“Poem (Lana Turner has collapsed!)” is one of Frank O’Hara’s funniest and best-loved poems. With its campy treatment of a tabloid headline about a glamorous celebrity facing adversity, it’s often cited as an example of O’Hara’s embrace of pop culture and his affection for the cinema and its stars.
I assume the influential poem even has something to do with the unusual name of the excellent journal of poetry and commentary, Lana Turner, now on its sixth issue (I may be mistaken about that connection, but it’s one I can’t help but make).
As the oft-told story about the poem’s origin goes, O’Hara wrote it while he was on the way to give a reading with Robert Lowell at Wagner College on Staten Island. O’Hara didn’t care much for Lowell’s poetry, and as David Lehman tells it in The Last Avant-Garde, “O’Hara regarded the event as something of a grudge match; his close friend Bill Berkson remembers it as a ‘mano/mano’ duel. February 9, 1962, was a cold, snowy day in the city. On the way to the Staten Island Ferry, O’Hara bought the New York Post and on the choppy half-hour ride he wrote an instant meditation on the tabloid revelation that Hollywood actress Lana Turner had collapsed… O’Hara read the poem that afternoon, making it clear that he had written it in transit. The audience loved it; Lowell looked put out.” When it was his turn to read, a peeved Lowell told the crowd that he was very sorry, but he hadn’t written a poem on the way to the reading.
Less familiar than this anecdote, however, is the actual incident O’Hara responds to in the poem. Even though I’ve written about and taught the poem for many years, until now I wasn’t really aware of what exactly had happened to Turner on that fateful day in 1962 (and it doesn’t help that this incident has not left much of a digital trace on the web).
Fortunately, a friend of mine, the poetry scholar Paul Stephens, recently got in touch with me about a fascinating essay he is writing on “the poetics of celebploitation,” in which he argues that the obsession in recent poetry with celebrity culture and, especially, “celebrity misfortune,” has its roots in this poem, and in O’Hara’s work in general. Paul did some digging and found the original New York Post piece that O’Hara saw that day on microfilm (remember microfilm!?) and sent it along. Here it is, a visual footnote for the famous poem:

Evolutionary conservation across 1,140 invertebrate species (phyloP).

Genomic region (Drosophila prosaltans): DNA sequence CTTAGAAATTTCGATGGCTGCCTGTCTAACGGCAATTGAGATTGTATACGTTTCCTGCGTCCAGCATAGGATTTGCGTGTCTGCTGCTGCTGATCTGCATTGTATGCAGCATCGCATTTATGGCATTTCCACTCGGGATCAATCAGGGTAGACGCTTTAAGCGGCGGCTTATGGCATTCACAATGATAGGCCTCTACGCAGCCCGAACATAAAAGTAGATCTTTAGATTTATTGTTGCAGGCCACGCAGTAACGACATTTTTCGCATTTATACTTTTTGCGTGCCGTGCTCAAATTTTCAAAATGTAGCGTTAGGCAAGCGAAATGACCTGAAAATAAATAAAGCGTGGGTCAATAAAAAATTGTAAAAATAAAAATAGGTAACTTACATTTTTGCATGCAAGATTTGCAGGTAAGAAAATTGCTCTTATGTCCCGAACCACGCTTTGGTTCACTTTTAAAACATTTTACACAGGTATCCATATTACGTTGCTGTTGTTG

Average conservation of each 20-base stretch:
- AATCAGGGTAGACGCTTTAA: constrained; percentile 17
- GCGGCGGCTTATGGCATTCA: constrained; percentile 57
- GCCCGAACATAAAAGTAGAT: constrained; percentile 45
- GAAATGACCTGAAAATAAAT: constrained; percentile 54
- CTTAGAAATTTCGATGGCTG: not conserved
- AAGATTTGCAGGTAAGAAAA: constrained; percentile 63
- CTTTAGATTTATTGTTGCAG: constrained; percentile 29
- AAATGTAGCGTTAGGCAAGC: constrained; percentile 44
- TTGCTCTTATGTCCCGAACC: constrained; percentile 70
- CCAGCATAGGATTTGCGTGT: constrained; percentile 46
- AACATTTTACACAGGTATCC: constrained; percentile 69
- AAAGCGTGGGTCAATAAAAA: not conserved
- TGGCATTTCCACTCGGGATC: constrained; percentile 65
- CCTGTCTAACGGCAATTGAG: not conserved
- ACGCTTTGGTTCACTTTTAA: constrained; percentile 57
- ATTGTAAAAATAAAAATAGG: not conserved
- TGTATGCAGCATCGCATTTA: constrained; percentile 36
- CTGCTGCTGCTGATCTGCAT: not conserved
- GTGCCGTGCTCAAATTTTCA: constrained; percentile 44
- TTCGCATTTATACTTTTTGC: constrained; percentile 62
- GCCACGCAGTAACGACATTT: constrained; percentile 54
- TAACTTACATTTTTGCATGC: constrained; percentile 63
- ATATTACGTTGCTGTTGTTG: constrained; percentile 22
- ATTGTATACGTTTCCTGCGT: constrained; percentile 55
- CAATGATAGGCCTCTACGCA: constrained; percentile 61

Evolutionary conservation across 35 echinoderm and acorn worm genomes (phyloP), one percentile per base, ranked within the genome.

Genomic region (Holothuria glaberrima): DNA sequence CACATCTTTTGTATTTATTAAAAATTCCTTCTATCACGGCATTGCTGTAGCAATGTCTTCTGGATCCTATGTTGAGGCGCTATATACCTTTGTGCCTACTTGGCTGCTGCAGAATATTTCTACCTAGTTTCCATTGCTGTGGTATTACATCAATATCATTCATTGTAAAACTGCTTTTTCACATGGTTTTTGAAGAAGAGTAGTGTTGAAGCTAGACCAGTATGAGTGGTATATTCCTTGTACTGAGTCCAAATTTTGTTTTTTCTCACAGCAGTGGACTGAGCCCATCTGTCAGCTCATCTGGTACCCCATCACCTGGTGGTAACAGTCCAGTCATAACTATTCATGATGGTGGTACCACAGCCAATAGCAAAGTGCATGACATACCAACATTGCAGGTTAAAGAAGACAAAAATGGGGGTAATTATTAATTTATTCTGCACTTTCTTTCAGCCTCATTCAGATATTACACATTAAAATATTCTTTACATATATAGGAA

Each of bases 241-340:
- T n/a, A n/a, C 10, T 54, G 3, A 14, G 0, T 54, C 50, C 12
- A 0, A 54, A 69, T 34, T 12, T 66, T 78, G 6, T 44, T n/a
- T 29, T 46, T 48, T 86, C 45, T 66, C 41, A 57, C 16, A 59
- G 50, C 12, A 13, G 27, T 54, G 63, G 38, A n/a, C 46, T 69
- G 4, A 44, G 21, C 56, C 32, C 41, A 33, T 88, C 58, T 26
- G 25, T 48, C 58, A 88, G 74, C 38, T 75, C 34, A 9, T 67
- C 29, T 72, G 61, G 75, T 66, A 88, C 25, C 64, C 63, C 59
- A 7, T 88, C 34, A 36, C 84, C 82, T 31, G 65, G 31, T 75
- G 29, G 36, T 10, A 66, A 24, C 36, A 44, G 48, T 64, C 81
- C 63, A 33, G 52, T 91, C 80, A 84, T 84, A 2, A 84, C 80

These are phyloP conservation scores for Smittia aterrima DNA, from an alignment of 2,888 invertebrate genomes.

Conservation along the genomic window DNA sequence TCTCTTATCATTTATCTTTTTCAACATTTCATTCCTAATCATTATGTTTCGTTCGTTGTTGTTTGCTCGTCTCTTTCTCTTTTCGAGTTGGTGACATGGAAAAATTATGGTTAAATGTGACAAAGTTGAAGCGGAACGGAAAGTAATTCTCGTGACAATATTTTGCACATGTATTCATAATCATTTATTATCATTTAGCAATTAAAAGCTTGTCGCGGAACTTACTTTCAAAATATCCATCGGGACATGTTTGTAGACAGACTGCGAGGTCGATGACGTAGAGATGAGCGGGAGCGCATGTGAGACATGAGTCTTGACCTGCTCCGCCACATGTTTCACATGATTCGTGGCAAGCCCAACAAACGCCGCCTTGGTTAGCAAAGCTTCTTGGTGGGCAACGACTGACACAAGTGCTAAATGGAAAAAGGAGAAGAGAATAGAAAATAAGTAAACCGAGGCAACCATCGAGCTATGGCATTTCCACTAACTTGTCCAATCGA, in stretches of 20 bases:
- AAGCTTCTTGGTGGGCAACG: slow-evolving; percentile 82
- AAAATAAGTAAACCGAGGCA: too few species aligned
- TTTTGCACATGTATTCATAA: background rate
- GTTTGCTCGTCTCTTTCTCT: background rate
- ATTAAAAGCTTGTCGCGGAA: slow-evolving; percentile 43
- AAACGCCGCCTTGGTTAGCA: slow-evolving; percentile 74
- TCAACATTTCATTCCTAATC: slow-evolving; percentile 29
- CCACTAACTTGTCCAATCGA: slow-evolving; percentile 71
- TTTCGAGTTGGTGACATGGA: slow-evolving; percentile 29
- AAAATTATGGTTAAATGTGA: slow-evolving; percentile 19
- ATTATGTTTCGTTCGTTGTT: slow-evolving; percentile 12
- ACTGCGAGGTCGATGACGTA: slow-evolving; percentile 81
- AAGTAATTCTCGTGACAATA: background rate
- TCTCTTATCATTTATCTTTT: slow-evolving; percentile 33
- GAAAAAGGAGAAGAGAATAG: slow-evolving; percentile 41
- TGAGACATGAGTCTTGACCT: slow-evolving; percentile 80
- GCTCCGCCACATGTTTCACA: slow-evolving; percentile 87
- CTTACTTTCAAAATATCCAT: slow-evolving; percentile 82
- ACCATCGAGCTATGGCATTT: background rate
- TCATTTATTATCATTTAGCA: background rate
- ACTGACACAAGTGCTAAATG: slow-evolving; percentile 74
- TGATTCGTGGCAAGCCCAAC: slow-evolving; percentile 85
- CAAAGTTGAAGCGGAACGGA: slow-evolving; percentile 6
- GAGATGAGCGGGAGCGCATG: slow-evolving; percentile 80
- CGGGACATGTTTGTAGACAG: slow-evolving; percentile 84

One neat thing about seeing the actual news item is that it gives one a clearer sense of the severity, or non-severity, even absurdity, of the incident O’Hara writes about — complete with a quote from the scandal-plagued actress’s fifth husband about her “collapse” at her own birthday party. (I’ve written a bit about the poem’s rather complicated stance towards celebrity here, p.115-117).
O’Hara’s Lana Turner poem is certainly an important precursor to the recent flood of poems that reflect on celebrity culture and media that will be the subject of Paul’s article. As he pointed out to me, its famous last line — “oh Lana Turner we love you get up” — has even become a kind of meme (at least among the small subculture of poetry people), deployed when bad news about a celebrity or beloved famous person begins to circulate: “oh ____ we love you get up.”
If you’ve ever wondered what may have caught O’Hara’s eye on the ferry to Staten Island that snowing and raining night in February 1962, here’s a great candidate*: “Lana Faints; In Hospital.” Here’s the story in the context of the entire page in the original New York Post (again courtesy of Paul Stephens):
* UPDATE: I’ve altered this sentence slightly after hearing from Terrence Diggory (Encyclopedia of the New York School of Poets), who raised the point that we do not know conclusively that this is the same news item O’Hara saw and responded to in the poem — unlike in “The Day Lady Died,” O’Hara never identifies it as the New York Post. Furthermore, the lines “suddenly I see a headline / LANA TURNER HAS COLLAPSED” seem to imply that he is reproducing a headline verbatim, which does not match the Post piece. So, as Terry points out, O’Hara may have been responding to a different source.
However, not only does David Lehman (above) say that O’Hara had bought a copy of the New York Post on the way to the ferry, but Joe LeSueur’s account of the poem (in Digressions on Some Poems by Frank O’Hara) also states that “Frank was merely responding to a New York Post headline — impulsively, unpretentiously, with humor” (p. 265). LeSueur had the advantage of actually being there with O’Hara on the night in question, on the ferry, and while that doesn’t mean his recollection is correct, it certainly points to the likelihood of this being the newspaper O’Hara read that day.
And while O’Hara does say “suddenly I see a headline” in the poem before seemingly reproducing the headline in all caps, the poem seems playful and campy enough that it seems plausible he may be re-casting the headline in hyperbolic terms to play up the absurdity of the original piece. Perhaps that is why he doesn’t include quotation marks around it either.
So it’s fair to say that there is no definitive proof that this is the exact news item O’Hara saw, but there are also some good reasons to think it was.